Settlement agreements are often an efficient way for spouses divorcing in California to resolve some of the issues related to the split without leaving them to the whims of a local judge. These agreements are binding, legal contracts that are treated by courts as such. That’s the main takeaway from a recent decision out of California’s Fourth District Court of Appeals, in which the Court resolved a dispute over stock shares.
Husband filed for divorce from Wife in May 2010, following nearly 30 years of marriage. During a month-long trial, Husband argued that three transfers of stock from a company called AVD were gifts from his father that should be considered separate property. The trial judge appeared to be ready to side with Husband, but the parties reached a settlement agreement shortly before that ruling. Husband’s lawyer wrote out the initial agreement by hand. It stated that Wife would get 390,000 shares of AVD stock and that the remaining 884,000 shares would go to Husband.
When Wife said she couldn’t read the agreement, her lawyer wrote out a second version of the deal. The second stipulated agreement also allotted 390,000 shares to Wife but only 553,000 shares to Husband. A trial court eventually weighed in after a dispute over who would get the more than 300,000 shares unaccounted for in the second stipulation. It held that Wife was entitled to 390,000 shares and that the remaining 884,000 shares should go to Husband.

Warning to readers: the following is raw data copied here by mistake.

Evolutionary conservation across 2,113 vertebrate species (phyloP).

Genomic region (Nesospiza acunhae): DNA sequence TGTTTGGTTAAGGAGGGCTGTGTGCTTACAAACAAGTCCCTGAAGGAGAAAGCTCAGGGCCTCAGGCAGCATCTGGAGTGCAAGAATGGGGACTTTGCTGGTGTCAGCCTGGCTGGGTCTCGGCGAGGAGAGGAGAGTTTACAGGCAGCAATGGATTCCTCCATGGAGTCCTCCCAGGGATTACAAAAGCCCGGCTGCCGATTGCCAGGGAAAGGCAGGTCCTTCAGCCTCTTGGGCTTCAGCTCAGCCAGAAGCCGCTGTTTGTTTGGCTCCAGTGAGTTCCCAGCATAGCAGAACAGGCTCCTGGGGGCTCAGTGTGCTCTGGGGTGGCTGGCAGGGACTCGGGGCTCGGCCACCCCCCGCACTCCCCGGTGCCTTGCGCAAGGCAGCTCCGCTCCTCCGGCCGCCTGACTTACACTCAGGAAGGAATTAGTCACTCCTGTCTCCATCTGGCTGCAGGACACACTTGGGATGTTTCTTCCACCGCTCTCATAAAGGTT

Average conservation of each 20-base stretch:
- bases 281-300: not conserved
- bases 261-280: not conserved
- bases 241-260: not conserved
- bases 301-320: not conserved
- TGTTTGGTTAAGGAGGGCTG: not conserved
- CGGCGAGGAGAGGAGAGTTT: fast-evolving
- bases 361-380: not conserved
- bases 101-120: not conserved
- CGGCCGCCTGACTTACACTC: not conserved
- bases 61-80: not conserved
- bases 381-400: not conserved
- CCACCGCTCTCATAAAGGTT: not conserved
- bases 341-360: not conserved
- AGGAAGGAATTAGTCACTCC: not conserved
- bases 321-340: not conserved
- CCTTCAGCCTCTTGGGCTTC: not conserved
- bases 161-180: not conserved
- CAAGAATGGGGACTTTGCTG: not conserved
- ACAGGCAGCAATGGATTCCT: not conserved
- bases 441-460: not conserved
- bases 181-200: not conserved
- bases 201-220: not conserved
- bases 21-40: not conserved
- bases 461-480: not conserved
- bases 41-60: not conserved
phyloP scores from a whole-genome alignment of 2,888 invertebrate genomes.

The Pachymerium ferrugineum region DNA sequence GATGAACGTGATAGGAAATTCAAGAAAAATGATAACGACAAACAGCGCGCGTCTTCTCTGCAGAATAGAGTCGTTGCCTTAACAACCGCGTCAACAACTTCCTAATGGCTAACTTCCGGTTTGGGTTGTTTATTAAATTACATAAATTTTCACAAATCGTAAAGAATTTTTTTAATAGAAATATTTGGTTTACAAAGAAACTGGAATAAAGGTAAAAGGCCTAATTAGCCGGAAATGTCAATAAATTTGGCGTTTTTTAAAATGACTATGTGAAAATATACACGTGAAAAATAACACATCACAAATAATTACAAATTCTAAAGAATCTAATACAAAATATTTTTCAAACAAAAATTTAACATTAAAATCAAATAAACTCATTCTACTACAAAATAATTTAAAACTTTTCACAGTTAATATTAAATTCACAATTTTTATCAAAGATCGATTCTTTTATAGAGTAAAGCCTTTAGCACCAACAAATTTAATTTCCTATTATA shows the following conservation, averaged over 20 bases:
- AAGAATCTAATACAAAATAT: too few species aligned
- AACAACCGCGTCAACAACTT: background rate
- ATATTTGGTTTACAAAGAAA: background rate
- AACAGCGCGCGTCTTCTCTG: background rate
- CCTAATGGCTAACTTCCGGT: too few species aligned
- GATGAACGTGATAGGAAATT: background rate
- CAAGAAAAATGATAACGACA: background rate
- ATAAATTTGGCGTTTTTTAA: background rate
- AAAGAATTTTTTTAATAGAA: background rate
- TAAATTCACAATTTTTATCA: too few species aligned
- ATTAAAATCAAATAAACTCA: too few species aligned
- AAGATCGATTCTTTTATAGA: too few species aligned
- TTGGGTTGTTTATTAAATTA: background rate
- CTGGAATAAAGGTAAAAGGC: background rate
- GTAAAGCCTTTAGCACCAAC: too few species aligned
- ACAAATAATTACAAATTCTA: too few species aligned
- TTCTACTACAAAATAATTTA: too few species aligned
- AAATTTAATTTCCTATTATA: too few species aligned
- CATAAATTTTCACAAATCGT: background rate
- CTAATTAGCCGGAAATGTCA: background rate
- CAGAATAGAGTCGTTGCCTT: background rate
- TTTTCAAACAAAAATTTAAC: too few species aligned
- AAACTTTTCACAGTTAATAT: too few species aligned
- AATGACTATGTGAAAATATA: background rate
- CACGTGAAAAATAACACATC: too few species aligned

Affirming the decision on appeal, the Fourth District said the lower court’s ruling appeared to reflect Husband and Wife’s original agreement. “We interpret a stipulation, as we would any contract, to determine the parties’ objective intent when they entered into it,” the Fourth District explained. “We are bound by the trial court’s interpretation if it turned on the credibility of conflicting extrinsic evidence.”
In this case, the Court said Wife was asking it to assume that Husband waived his right to the more than 300,000 shares remaining between the time that they reached the original agreement and the time that her attorney wrote out the second version. The only problem was that there was no evidence in the record to support this conclusion, according to the Court. Instead, it found that the original agreement was intended to be global and to resolve all of the remaining issues between the former spouses. That included the division of all of the AVD stock. “[Wife]’s insistence that we send the matter back for further litigation regarding the disposition of this stock flies in the face of all the evidence regarding the finality of the settlement…” the Court observed.
If you’re considering divorce or are grappling with community property and other related issues in California, contact San Jose divorce lawyer John S. Yohanan. With more than 30 years of experience, Mr. Yohanan is an accomplished family law attorney who has helped a number of clients resolve a wide variety of marital disputes. Call our office at (408) 297-0700 or contact us online to schedule a consultation.
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